Monday, April 02, 2012

Some Thoughts on Selling Hametz

In addition to forbidding the consumption of hametz (leavened products) on Passover, the Torah emphatically prohibits us from owning any hametz during the holiday as well. Indeed, the Torah commands us to rid ourselves of hametz on the eve of Passover, which is done through ביטול חמץ (verbal nullification of hametz) and through ביעור חמץ (physical elimination of hametz from one's domain). Any hametz that remains in the possession of a Jew during Passover becomes forbidden to eat or enjoy even after the holiday.

Now, it is certainly true that selling your hametz qualifies as completely removing it from your domain. Once you sell an item to someone else, it is no longer yours. It permanently belongs to the buyer.

Nowadays, however, hametz is "sold" in a legally fictitious manner. A representative of a large number of Jews in the community "sells" their hametz to a non-Jew using various legal instruments that would normally be fully valid methods of transferring ownership. Typically, the non-Jew leaves a "deposit" with the representative and stipulates the following condition: He agrees that he will deliver payment in the amount of the full value of the hametz by the night after Passover, and that if he does not do so, the sale will be cancelled and the hametz will revert back to the Jewish owners who are presently "selling" it.

The hametz, meanwhile, remains securely locked in the pantries of the "sellers". Bear in mind that the "buyer" doesn't know any of the sellers, has no idea where they live, has no access to their residences and - were he somehow to gain entry to their homes and attempt to claim his hametz - no chance of actually being able to eat it during Passover! As soon as the holiday is over, the non-Jew predictably fails to deliver the outstanding balance he promised, and the sale is cancelled.

From a strictly legalistic standpoint, this might be a valid arrangement, (although, to be honest, some authorities do question its efficacy). During the course of the holiday, the argument can be made that the hametz is, technically speaking, officially owned by the gentile. And we can understand why the rabbis initially promoted this ceremonial sale. Jews in the Old Country were poor and could not afford to destroy what hametz they possessed. Moreover, many of them had expensive liquor or were in the liquor business and would stand to absorb major losses were they forced to discard their stock of hametz.

Let's face it though - selling hametz MAY "work" on a technical level, but in terms of the spirit of the law it fails miserably. Psychologically, we never fully disconnect from our hametz, knowing that it is safe and sound in our cabinets. We never experience the absolute dissociation from hametz we were meant to experience on Passover. "Sure, we sold our hametz" we say - wink wink - as we anxiously await reopening those cabinets at nightfall when the holiday draws to a close and we can once again partake of the hametz we possessed all along...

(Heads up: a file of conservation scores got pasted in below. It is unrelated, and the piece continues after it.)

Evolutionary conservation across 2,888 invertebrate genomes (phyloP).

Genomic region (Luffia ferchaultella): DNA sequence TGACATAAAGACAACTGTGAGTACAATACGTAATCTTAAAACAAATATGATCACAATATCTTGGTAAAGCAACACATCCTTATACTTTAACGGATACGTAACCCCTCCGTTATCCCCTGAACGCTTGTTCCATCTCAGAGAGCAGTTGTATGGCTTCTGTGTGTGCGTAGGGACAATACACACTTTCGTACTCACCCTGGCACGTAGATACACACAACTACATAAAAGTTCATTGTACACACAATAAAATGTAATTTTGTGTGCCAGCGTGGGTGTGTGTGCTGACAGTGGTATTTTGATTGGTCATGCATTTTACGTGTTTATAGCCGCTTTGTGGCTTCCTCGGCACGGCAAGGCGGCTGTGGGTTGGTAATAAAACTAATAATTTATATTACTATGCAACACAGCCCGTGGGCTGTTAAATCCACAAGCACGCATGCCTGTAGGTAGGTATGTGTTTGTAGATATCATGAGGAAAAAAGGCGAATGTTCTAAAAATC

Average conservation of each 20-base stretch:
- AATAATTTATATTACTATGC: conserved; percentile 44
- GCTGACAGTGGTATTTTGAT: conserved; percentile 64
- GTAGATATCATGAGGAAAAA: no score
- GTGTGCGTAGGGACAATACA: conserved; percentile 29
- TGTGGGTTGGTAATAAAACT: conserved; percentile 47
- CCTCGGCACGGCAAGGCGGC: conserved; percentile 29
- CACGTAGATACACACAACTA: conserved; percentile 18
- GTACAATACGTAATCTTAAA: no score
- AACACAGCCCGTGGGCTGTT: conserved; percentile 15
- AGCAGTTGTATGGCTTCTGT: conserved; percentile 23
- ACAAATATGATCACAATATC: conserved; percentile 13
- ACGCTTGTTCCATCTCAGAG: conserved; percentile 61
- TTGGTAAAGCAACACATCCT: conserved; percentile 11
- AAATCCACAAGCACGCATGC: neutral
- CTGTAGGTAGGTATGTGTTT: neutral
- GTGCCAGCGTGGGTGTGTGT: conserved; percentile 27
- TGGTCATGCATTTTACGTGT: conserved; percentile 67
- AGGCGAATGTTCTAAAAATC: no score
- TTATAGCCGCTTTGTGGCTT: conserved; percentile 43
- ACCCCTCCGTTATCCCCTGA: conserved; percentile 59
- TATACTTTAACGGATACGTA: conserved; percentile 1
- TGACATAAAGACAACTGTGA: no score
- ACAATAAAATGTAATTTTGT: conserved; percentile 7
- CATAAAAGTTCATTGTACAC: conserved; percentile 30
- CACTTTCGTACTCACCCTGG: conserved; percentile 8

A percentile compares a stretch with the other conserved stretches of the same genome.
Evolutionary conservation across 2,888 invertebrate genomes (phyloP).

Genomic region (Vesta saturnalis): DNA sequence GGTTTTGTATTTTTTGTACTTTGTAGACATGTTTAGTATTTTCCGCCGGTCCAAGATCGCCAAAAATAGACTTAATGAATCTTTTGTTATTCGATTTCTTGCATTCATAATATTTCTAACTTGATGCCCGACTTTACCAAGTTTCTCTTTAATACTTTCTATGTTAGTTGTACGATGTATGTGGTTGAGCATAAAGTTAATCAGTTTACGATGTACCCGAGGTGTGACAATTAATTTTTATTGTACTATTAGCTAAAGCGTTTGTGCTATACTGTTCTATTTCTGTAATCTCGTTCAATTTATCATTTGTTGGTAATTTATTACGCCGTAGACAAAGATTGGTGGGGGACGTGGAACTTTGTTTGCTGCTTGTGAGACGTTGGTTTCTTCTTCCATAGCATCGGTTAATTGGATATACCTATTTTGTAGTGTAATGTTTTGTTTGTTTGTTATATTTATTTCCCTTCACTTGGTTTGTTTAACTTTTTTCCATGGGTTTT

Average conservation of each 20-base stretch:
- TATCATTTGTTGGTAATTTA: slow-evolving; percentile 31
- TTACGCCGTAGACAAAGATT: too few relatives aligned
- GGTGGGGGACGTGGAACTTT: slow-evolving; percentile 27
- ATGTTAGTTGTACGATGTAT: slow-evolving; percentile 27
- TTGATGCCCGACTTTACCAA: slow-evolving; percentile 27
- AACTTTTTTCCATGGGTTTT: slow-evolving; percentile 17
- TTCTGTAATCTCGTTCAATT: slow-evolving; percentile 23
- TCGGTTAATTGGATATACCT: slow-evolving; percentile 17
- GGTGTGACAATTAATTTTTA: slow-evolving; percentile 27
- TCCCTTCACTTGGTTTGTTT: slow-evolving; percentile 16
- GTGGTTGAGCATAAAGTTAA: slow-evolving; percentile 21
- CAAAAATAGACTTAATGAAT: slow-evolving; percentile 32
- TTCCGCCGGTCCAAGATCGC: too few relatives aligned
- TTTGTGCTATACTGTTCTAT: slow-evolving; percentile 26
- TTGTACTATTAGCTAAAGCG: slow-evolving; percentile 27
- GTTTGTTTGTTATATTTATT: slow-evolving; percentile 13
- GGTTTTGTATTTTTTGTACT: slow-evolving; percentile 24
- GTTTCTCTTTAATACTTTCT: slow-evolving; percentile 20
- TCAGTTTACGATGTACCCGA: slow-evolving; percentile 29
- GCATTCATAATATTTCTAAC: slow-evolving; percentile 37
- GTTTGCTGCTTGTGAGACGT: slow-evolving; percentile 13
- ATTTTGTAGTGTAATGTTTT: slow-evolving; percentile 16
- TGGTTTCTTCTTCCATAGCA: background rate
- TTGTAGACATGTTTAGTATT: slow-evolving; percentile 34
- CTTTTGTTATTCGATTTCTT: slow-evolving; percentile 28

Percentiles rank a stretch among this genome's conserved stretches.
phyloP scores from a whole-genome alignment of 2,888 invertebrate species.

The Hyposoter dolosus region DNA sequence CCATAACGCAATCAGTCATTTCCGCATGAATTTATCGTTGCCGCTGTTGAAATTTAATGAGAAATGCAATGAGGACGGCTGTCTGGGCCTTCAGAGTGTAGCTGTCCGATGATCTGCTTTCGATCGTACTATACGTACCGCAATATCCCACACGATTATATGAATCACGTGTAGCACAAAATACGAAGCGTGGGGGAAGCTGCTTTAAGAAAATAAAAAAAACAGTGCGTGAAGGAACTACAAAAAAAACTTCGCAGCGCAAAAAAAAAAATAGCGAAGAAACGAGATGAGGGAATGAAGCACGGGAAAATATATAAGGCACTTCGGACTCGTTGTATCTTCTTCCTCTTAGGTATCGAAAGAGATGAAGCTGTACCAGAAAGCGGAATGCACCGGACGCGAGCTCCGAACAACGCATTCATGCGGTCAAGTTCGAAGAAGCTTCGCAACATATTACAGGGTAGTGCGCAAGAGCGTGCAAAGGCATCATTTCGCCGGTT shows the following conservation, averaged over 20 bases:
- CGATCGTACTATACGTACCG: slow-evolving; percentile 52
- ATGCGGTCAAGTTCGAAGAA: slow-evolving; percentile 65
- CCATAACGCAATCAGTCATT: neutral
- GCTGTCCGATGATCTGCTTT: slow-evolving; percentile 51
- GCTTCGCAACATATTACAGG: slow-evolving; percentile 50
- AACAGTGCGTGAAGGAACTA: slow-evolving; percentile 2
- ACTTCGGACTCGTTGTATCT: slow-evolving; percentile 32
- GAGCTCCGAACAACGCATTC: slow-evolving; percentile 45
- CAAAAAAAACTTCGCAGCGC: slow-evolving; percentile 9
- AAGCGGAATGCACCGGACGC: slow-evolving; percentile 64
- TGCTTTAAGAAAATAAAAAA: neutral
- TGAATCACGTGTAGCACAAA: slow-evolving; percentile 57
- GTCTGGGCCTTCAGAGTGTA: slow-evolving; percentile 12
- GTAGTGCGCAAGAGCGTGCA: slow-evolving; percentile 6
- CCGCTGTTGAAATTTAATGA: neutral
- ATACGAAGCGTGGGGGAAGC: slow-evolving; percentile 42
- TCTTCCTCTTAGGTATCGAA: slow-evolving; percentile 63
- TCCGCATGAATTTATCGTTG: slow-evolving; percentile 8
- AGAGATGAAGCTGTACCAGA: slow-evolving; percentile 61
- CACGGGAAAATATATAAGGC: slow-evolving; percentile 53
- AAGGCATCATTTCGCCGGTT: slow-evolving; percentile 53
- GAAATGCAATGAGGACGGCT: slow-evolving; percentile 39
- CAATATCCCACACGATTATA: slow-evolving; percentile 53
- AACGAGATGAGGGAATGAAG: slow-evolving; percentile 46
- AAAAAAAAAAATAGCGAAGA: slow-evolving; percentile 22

Today, thank G-D, most of us are in a far better position than our ancestors and can afford to dispose of our hametz in accordance with the original law of the Torah. We don't need to rely on a form of subterfuge that satisfies most (NOT ALL) legal opinions while undermining the spirit and confounding the purpose of the Torah's instructions.

In summary, if you really, truly cannot afford to dispose of all of your hametz, then by all means, do not hesitate to sell it through your rabbi.

But if you won't be seriously financially harmed by doing the mitzvah, then be true to the spirit and the letter of the law, and remove all hametz from your domain for Passover!


joshwaxman said...

I'm strongly in favor of selling chametz, but always put off a post detailing why...


Anonymous said...

What about people in the food business, who have outstanding stock of chametz?

Aharon F said...

If you have large amounts of Chametz, do what is done by many in Israel, Really sell it, put it in a warehouse storage where the person you sell it to has access, whatver amount of Hametz he goes through in the 8 day period he goes through. Everything else reverts back to the owner after the 8 day lease is over. Small loss. In Israel they does this under the assumption that the goy wont actually take the hametz but sometimes they do, which is good, it's theirs!

sports handicapping software said...

every time I read your articles I was shocked to learn about their customs as thanks for writing

joshwaxman said...

Bear in mind that the "buyer" doesn't know any of the sellers, has no idea where they live, has no access to their residences and - were he somehow to gain entry to their homes and attempt to claim his hametz - no chance of actually being able to eat it during Passover!

really? when i sell the chametz through my rabbi, i am supposed to carefully specify on paper my address and where the chametz is found to be found in my in which shelf, and an estimate of the value of the chametz. the non-jew presumably has access to that paper, or if not, can surely get access through the rabbi. were he to show up at my door, i would let him in and let him have and eat the chametz. otherwise it would be acknowledging that the sale was invalid, and i would violate a deoraysa. indeed, i am not in town, I have to specify where the key is to be found, to allow access.

i'll forward you an email with the chametz authorization form for the shul.

is this more of a mechira gemura, then?

more here, of course.